“Hallucinogenic Hummingbird” is righteously named because oh what a feeling this song creates. There is a fleeting chord that is reminiscent of a luminescent hummingbird frolicking through a flowered garden, and then we are introduced to a hypnotic female voice that guides us through this hallucinogenically rock induced journey through the natural mind. This is quite an interesting and pleasant song to listen to, the addition of Spanish lyrics also adds yet another layer of mystery and mind-play to the song.
"Rüya" starts off as dream like atmosphere from silky clean guitar that if you aren't careful may put you to sleep. I say that in a good way. It's almost like a sedative that you don't have to ingest. As it progresses the drumming picks up the pace and once the distortion kicks in you won' the sleeping anymore. The climax is the guitar solo that sounds like it could have come from a Pink Floyd song.
Mammoth is definitely not your typical rock band; they emit an incredibly sophisticated and varied sound that is unexpected, dynamic and surprising at every turn. The album is also of great sound quality and anyone into progressive experimental rock soul will greatly appreciate the varied sounds in this collection of songs.
It’s not very often in this day and age where the piano is the focal instrument for a band that for a lack of a better word plays alternative pop. There is a surplus of bands that have keys on their roster but the keys seem just to support the music and play second fiddle to an instrument like the guitar. It was refreshing to not only hear clean, straight piano on the album by Just Walden but to hear it at the center of songs not unlike those of Billy Joel or Elton John songs. It gave the songs an energy that felt both contemporary as well as nostalgic. It also doesn't hurt that that Danny Ferraro is a technical master who writes creative parts that often made me do a double take a couple of times.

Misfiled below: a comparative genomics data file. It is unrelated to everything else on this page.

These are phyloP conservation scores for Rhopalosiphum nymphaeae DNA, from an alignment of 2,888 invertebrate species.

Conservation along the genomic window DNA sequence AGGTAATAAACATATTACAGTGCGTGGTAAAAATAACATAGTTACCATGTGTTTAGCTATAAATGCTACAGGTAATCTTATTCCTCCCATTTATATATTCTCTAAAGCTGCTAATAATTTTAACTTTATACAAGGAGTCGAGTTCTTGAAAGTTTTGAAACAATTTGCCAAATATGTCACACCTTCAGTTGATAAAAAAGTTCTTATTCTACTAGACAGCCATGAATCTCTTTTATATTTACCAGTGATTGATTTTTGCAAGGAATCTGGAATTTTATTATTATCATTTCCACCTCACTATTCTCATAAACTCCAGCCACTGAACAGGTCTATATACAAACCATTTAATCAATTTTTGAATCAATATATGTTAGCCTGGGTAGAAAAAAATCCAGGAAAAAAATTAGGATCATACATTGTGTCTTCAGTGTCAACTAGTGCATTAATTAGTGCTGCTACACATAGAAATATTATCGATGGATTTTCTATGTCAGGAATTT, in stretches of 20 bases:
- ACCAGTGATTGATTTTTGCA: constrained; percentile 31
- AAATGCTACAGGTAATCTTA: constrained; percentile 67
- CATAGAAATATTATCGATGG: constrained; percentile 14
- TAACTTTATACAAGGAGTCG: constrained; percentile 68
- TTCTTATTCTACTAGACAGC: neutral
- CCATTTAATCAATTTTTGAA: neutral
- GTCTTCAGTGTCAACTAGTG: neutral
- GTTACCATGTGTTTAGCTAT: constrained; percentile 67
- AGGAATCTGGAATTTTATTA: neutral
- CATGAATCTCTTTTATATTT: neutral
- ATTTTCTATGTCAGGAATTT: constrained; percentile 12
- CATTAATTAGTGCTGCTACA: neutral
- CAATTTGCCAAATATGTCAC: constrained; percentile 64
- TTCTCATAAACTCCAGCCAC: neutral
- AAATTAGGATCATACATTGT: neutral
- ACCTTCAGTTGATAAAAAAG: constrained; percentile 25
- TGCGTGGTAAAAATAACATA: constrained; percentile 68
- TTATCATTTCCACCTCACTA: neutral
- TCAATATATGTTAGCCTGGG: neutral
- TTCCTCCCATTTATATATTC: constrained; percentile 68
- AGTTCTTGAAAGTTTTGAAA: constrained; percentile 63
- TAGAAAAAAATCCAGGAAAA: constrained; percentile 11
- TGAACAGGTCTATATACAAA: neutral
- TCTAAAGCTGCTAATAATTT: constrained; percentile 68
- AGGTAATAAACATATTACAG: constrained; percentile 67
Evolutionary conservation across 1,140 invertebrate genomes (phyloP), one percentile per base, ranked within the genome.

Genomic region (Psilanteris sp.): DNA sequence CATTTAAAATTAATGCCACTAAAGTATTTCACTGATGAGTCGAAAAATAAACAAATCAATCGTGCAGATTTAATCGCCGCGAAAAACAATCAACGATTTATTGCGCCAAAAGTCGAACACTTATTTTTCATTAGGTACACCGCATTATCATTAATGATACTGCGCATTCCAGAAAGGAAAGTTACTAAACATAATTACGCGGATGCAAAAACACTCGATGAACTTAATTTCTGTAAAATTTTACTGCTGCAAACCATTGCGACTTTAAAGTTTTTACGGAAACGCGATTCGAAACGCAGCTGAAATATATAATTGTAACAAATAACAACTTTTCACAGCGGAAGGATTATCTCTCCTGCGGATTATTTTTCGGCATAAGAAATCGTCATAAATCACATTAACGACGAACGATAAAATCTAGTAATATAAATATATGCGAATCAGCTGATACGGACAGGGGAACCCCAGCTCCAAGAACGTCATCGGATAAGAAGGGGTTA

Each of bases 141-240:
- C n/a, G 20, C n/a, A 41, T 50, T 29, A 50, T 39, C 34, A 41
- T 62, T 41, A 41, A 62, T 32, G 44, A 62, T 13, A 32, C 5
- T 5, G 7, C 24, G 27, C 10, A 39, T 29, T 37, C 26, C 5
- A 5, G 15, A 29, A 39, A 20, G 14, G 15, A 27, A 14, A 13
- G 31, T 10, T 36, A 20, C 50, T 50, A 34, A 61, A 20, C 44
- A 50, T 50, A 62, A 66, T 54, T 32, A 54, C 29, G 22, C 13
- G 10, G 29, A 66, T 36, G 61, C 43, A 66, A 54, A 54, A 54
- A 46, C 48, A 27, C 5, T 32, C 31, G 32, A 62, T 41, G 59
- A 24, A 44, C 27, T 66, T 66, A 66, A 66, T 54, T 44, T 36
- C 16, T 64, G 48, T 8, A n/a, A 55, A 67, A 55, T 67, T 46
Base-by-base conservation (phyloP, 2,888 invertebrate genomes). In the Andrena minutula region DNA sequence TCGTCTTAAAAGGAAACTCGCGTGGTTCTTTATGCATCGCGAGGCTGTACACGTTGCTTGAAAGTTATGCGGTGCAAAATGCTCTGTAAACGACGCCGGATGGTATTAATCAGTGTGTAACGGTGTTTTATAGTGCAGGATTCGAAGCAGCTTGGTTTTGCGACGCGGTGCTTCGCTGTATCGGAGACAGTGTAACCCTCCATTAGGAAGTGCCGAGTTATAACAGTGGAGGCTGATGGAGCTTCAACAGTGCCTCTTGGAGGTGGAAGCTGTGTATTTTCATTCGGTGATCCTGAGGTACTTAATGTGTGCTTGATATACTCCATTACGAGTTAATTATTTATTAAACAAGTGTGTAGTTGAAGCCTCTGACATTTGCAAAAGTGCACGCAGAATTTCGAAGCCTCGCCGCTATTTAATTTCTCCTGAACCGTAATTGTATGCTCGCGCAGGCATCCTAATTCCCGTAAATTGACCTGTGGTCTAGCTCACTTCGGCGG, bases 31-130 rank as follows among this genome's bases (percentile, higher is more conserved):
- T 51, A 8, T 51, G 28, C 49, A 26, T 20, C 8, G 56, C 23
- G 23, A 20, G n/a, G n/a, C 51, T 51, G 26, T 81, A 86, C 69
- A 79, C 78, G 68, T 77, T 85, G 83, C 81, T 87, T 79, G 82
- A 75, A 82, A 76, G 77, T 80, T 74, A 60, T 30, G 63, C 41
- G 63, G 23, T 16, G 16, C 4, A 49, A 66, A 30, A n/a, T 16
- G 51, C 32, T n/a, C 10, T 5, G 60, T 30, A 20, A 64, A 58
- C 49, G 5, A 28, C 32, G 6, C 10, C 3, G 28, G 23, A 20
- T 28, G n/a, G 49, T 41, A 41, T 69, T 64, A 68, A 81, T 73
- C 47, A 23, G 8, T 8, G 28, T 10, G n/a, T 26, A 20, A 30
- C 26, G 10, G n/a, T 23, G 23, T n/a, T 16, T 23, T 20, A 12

There are fourteen songs on High Street Barton Blues, which may seem hefty but there are a number of songs that are only one-to-two minutes long that make it go by quickly. The majority of the songs fit nice and snug into an alternative pop category but they throw out a couple of songs that are experimental and even have a classical feel to them. That being said when the band is on they bring some very accessible, well-written tunes that are bound to get stuck in your head.
The album starts with a short but good instrumental piece entitled “Marrow Of Life” before going into one of the album’s highlights entitled “Romie Knows.” “Romie Knows” revolves around a circular piano melody, distorted lead guitar and organic drums that provide a heavy, steady beat that sometimes sounds like a house beat. The band is on point and delivers a well-crafted song that could easily be their single.
“Space Cadet” has a bit more melancholy and had some elements of Bowie on there and not just because of the name. Don’t miss the musical outro on this one. “Hole In The Head” felt like the most commercially viable song on the album and “Full Body Tattoo” has some welcome acoustic guitar.
The album’s one-off experimental number is “Spare Keys.” It is an almost psychedelic piece that has scattered vocals, drums and a number of interesting elements. Isolated the song works but in the context of the previous material it’s a bit jarring. They return with another solid pop song “Viviana Blue” before closing the album with an instrumental piece.
Overall High Street Barton Blues is mighty impressive and showcases a band that has a good amount of talent. There is still a little bit tweaking that needs to be done here and there but most of it sounds good to my ears.